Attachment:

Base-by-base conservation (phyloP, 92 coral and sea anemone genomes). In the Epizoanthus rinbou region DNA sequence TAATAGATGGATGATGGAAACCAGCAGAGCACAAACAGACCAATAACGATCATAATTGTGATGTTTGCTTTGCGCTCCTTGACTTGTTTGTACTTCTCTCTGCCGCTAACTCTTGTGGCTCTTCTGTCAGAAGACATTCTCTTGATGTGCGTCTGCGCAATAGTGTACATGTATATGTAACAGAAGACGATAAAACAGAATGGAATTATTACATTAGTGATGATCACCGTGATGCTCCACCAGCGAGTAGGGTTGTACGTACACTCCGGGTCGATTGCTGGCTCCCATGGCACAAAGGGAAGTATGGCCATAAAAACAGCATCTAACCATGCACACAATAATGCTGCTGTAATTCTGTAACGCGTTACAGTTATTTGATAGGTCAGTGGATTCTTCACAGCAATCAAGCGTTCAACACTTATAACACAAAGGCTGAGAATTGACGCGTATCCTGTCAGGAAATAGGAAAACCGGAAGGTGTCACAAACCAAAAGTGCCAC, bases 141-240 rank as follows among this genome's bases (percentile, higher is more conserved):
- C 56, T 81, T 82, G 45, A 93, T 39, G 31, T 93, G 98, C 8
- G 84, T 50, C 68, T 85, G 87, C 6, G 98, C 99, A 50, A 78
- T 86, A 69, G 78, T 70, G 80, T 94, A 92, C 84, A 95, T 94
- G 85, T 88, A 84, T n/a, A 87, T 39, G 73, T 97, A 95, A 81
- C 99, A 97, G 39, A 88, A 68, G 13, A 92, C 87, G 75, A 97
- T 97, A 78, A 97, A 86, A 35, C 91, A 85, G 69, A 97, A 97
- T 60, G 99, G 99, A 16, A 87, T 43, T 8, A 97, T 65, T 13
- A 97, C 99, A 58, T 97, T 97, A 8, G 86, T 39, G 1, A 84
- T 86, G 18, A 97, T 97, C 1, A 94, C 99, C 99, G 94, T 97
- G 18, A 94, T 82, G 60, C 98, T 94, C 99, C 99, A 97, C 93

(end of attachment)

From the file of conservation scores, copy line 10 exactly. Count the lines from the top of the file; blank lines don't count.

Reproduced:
- T 86, G 18, A 97, T 97, C 1, A 94, C 99, C 99, G 94, T 97